“The road test booking
completely open,” said Dalglish. “Keeping your name in queue for a test will help.” Young said, “Drivers who already have licences can go to an issuing office and get an extension. Drivers who don’t have licences will unfortunately have to wait.” is
Monday, September 28, 2009
The news has been full of shootings and stabbings, not during street fights or at bars, but at schools; the one place where parents would expect their children to be safe.
On Sept. 21, 2009, barely three weeks into the school 17year, the third stabbing of the season occurred.
Kennedy Secondary School thereafter a 17-year-old tion with the incident.
in Mississauga. Shortly
male was arrested
Less than two weeks ago, two teens were stabbed in a parking lot at Bloor Collegiate Institute. Thankfully they are expected to recover, but this isn’t always the case.
On Dec. 6, 1989, Marc Lepine entered a university in Montreal and killed 14 women before killing himself. That day became known as the Montreal Massacre. That was nearly 20 years ago, but the violence continues.
At Dawson College in Montreal, on Sept. 13, 2006, Kimveer Gill killed a student and injured 19 others. Once again the killer took his own life at the scene. You can read through pages of shootings that have
Not worth the risk
occurred just in the past 10 years. We cannot be ignorant about it and pretend it could never happen here. The truth is it could happen any-
What we can do is try to prevent one from happening. Some of the violence has occurred because of bullying.
When school starts, the parties begin. Students stay involved in their studies but they’re also involved in
The bullying takes place
in the classroom, in the hall-
or in residence. Students are called names, physi-
and harassed. Sometimes it ends tragithe victim, for the perpetrator, or for both. Fortunately, Conestoga has a Respect Campaign that has taken the lead in making all students feel comfortable and unthreatened at the college. It is our duty to treat each other with respect so that there are never any hard feelings. Security at Conestoga does everything in its power to ensure that students are safe at all times, but sometimes only we can see the beginning of something that could end in tragedy. Take the initiative and report harassment or questionable behaviour to security. Violence is everywhere in the world; do your part by keeping it out of our schools. Keep the sounds of talking and boisterous laughter alive. And pray that you never come face to face with tragedy.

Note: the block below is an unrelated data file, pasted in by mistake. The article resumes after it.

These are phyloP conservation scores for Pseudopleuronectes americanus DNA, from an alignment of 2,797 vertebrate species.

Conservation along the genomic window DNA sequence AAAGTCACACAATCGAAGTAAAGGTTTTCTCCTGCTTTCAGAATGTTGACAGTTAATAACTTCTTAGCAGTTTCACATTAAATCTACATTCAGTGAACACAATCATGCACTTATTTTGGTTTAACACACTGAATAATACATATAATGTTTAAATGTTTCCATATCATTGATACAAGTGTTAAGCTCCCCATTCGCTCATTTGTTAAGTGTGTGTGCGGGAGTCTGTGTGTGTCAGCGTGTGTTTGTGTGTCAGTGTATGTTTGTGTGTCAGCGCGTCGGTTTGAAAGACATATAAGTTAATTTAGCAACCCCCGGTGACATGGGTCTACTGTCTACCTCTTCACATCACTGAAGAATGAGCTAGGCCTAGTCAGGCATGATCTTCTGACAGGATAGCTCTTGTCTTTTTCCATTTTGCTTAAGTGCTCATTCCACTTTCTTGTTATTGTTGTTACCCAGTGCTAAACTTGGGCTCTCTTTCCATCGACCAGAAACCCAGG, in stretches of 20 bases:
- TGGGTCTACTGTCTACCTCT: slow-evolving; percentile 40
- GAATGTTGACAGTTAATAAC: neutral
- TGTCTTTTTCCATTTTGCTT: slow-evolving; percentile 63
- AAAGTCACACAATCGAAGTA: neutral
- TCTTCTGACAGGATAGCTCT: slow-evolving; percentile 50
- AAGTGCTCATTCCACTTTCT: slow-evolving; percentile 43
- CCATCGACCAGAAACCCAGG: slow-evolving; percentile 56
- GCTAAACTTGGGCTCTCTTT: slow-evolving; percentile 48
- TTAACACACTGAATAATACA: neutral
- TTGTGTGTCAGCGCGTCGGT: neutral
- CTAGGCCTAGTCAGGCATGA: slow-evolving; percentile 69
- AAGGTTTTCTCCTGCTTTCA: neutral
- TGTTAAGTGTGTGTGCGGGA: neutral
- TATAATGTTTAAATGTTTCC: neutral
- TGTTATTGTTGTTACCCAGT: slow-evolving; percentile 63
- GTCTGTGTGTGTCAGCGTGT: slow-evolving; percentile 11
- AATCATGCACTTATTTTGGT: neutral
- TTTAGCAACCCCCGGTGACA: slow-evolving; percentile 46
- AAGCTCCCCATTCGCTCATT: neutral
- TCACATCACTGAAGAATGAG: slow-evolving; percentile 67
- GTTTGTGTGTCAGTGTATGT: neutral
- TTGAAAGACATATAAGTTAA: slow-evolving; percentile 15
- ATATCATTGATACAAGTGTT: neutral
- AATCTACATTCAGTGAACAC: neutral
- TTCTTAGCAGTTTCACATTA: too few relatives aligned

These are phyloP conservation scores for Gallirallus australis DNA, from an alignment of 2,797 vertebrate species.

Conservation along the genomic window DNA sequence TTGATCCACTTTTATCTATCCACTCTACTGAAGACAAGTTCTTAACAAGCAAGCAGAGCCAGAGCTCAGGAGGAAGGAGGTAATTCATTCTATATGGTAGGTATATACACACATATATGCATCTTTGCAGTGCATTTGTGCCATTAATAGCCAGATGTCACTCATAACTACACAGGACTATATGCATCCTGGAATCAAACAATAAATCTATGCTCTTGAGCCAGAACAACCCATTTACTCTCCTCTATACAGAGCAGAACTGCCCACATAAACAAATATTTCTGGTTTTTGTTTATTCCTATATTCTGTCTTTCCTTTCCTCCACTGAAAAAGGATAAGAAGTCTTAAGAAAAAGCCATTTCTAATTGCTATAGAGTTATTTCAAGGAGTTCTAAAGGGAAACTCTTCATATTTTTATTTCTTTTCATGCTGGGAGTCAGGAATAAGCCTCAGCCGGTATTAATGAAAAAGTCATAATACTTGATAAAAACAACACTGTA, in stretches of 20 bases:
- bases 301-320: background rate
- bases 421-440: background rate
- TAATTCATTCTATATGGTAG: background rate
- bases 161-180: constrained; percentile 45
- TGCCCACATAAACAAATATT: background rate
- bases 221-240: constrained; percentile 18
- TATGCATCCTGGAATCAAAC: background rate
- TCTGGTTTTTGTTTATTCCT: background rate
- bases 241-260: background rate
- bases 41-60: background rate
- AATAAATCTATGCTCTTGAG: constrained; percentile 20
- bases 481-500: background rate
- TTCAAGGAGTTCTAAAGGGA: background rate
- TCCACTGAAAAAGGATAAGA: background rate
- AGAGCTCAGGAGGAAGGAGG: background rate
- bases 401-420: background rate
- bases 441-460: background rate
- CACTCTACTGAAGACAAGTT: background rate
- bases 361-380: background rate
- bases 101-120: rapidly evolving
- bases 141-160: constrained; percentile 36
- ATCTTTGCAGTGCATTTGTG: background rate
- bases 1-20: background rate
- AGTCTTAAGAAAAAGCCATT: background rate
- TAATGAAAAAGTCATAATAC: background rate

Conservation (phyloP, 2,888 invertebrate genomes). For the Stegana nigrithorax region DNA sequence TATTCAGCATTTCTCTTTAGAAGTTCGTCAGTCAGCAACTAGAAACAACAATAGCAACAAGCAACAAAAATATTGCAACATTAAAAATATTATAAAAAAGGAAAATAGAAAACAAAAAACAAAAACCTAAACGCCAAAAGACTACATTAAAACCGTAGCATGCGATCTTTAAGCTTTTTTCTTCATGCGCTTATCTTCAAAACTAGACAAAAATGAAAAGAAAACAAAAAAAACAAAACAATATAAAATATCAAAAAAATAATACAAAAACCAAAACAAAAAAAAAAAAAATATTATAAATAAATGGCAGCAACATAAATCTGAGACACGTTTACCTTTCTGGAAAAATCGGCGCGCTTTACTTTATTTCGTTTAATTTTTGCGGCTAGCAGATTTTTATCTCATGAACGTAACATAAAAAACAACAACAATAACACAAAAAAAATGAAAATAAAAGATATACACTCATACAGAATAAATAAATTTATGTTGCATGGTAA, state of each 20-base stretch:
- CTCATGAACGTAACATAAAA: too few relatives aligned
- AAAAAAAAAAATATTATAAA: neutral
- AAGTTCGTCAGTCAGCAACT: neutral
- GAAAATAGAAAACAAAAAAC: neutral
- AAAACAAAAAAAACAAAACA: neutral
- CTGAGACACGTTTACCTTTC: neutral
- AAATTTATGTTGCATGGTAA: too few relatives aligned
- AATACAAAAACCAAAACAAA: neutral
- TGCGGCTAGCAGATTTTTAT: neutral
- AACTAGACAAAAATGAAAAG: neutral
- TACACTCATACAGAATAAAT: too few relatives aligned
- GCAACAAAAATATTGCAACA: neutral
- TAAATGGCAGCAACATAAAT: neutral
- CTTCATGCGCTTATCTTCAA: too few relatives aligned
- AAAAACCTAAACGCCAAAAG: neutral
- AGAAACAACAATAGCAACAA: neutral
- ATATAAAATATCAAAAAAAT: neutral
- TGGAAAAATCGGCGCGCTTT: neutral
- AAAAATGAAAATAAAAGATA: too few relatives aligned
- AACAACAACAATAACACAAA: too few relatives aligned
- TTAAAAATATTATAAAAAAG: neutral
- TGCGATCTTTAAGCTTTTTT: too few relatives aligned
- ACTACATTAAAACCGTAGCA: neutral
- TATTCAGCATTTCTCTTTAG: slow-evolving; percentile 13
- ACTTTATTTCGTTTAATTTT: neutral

Spoke welcomes editor. Letters
letters to the
Spoke reserves the
number of the writer.
There’s also the chance they could seriously injure themselves or others or seriously damage the vehicle. According to the Ontario Ministry of Transportation, people can lose their licence, be fined or spend time in jail
Letters should be no longer
impaired and attempting to
was passed on May
drinks and then
to help reduce drinking
name and telephone
who has two
drives compared to a person who has 10 drinks and then drives. They are both
According to Statistics Canada, driving while under
edit any letter
influence of alcohol.
signed and include the
Writers will be contact-
vision blurry. I don’t see a difference between a person
In my mind, drinking and driving is selfish because when impaired drivers get behind the wheel they’re not only risking their own life, they’re risking everyone’s else’s too. While driving they could hit a stranger or even someone they know and the outcome could be deadly.
a person’s reactions
make them not able to concentrate and make their
convicted of impaired drivAs long as they’re behind the wheel, a charge can be laid, even if the vehicle is not moving. A new law
a selfish act slow,
the influence of alcohol continues to be a major cause of vehicle crashes, deaths and
per, not necessarily the author.
drinking alcoholic beverages with new friends. There’s no harm there, unless after they drink they end up behind the wheel of a car. They may think that they’re fine and capable of driving, but in reality they’re under the
The views herein represent the position of the newspa-
two drinks and then drives to a person
there’s the questhey’ll get
without their vehicle. That’s easy; plan ahead. If they go out for drinks with a group of people, the cab fare will be cheap to split. Or arrange for one person to be the dedicated driver. The other options are
don't see a difference
self-centred to get
between a person who has
risk someone’s life?
car. It’s unsafe,
behind the wheel of a vehicle
driver with a blood alcohol concentration from 0.05 to 0.08 will lose their licence for three to 30 days. driving.
has 10 drinks and then
walking or having someone who isn’t coming out to drink to come pick them up whenever they’re ready to come home. I can’t imagine driving intoxicated and the same should go for other students. Just think before you act. Is driving while intoxicated really something you want to
Driving while under the is very dangerous because even one drink can
And if so, are you willing pay the ultimate price?
PUBLISHED AND PRODUCED WEEKLY BY THE JOURNALISM STUDENTS OF CONESTOGA COLLEGE
Editor: Greg Cowan Advertising Managers:
Production Managers: Sarah Chris Batt and
Editors: Alex Cooke and Janelle
The views and opinions expressed
Stacey Falconer and Freeman Carter
Faculty Supervisor and Adviser:
Circulation Manager: Nick Dasko
Photo Editors: Heather Muir,
Bucher, Mitch Muir and Nicole Frank.
newspaper do not necessarily
Webber, Michelle Sommer, Justine